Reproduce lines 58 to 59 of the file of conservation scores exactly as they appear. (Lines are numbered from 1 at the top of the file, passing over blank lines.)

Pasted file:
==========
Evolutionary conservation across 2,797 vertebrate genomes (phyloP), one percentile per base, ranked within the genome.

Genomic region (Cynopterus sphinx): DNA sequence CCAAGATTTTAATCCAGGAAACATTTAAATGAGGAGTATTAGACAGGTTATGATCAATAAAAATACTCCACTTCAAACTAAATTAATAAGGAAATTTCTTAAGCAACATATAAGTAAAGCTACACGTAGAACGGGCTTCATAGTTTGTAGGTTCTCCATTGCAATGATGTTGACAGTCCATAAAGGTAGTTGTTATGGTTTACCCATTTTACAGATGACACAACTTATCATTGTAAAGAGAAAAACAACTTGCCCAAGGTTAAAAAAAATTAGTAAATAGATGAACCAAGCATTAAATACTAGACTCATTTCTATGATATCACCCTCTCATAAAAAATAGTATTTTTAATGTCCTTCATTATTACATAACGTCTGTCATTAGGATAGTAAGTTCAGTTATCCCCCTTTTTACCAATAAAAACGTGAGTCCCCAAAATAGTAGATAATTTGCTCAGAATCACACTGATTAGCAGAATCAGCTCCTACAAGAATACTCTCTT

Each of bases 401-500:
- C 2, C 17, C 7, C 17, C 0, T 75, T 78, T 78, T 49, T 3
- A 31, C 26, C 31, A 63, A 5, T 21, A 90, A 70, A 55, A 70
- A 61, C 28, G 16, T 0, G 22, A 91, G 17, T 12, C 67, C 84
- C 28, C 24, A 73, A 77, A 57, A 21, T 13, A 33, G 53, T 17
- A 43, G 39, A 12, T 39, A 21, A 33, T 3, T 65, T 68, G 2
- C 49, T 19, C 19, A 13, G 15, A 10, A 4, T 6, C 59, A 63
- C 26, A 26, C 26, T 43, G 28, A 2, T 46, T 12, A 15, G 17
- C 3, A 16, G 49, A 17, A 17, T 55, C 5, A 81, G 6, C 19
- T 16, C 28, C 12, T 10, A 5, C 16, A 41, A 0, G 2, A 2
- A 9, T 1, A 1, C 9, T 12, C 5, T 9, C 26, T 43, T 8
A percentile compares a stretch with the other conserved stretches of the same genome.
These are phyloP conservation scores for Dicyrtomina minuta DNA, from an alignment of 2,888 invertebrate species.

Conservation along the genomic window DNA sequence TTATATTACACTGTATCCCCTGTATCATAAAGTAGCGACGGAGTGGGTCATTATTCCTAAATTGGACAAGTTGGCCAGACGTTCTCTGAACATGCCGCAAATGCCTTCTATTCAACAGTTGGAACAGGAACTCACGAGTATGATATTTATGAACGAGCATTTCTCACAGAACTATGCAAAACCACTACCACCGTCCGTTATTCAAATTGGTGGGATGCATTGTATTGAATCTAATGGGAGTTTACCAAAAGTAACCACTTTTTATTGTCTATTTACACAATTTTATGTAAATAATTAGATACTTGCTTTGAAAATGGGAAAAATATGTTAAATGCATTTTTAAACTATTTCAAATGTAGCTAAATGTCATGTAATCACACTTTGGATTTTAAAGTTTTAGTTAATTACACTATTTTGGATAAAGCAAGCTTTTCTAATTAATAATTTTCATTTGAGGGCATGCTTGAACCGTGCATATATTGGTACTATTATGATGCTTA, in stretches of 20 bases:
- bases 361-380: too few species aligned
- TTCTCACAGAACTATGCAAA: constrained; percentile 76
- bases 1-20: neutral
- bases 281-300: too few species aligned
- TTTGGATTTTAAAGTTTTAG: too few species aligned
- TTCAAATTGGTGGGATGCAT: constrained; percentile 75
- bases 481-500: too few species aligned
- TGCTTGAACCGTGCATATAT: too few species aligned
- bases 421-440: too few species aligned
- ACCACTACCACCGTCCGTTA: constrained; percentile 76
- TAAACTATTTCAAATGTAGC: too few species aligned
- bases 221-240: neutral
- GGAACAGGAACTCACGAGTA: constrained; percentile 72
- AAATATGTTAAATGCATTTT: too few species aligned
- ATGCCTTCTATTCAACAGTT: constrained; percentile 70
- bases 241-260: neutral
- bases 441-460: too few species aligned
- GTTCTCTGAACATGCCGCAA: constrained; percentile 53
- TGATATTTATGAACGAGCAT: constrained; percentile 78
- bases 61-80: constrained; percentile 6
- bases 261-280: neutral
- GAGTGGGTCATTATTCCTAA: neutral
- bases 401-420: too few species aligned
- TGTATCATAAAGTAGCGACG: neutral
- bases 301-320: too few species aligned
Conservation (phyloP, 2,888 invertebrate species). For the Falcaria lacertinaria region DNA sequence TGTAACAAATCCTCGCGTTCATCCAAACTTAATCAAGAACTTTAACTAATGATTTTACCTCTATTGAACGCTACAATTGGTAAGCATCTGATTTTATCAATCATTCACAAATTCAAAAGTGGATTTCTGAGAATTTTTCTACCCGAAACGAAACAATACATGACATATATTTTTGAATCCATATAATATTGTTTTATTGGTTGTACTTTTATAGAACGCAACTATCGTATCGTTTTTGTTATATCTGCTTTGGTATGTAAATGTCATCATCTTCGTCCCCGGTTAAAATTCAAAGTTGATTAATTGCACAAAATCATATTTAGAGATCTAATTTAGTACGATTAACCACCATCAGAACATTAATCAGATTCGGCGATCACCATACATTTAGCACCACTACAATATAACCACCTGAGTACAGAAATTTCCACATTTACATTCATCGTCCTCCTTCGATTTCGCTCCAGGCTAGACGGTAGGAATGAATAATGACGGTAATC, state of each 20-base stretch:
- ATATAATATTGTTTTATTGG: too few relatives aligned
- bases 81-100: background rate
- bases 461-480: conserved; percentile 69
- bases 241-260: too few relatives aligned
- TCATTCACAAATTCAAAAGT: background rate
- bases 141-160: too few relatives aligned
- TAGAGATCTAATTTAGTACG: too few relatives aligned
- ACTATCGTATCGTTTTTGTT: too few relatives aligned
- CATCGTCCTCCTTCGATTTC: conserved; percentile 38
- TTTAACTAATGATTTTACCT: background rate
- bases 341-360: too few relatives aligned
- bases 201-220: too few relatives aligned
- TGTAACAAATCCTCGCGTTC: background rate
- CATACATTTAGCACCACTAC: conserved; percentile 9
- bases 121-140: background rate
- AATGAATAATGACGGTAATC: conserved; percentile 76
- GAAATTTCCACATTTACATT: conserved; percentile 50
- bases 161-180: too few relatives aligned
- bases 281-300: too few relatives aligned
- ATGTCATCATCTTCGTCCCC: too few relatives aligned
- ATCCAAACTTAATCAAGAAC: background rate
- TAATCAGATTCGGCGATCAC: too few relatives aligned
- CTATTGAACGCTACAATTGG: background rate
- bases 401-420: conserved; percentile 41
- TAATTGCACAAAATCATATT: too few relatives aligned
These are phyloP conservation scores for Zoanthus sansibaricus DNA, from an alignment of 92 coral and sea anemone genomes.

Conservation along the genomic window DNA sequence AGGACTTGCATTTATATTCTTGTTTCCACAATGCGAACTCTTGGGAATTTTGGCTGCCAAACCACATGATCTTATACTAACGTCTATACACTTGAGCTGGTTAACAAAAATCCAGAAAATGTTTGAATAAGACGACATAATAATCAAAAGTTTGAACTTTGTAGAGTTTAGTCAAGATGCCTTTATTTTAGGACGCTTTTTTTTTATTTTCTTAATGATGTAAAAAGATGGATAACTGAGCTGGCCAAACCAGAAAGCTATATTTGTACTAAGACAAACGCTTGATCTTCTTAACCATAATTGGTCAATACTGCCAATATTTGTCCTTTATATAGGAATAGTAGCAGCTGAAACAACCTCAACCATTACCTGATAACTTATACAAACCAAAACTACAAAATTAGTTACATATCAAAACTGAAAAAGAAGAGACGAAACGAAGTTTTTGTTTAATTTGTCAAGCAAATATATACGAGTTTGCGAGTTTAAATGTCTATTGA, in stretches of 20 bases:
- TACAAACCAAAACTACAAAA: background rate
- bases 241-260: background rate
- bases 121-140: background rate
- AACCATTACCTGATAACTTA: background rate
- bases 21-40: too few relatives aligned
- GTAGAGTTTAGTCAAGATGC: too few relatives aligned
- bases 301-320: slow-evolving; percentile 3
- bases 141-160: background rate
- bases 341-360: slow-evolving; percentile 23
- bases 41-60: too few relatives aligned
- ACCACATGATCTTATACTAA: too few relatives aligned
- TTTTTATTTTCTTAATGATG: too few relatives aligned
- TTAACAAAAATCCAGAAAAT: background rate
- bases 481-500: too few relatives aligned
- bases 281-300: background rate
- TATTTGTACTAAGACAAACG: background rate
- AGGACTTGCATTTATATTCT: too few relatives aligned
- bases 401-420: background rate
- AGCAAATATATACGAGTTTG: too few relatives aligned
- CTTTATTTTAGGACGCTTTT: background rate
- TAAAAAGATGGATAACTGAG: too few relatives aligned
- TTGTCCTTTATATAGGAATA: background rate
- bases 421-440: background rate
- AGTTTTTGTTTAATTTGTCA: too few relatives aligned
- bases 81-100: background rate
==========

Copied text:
- AATGAATAATGACGGTAATC: conserved; percentile 76
- GAAATTTCCACATTTACATT: conserved; percentile 50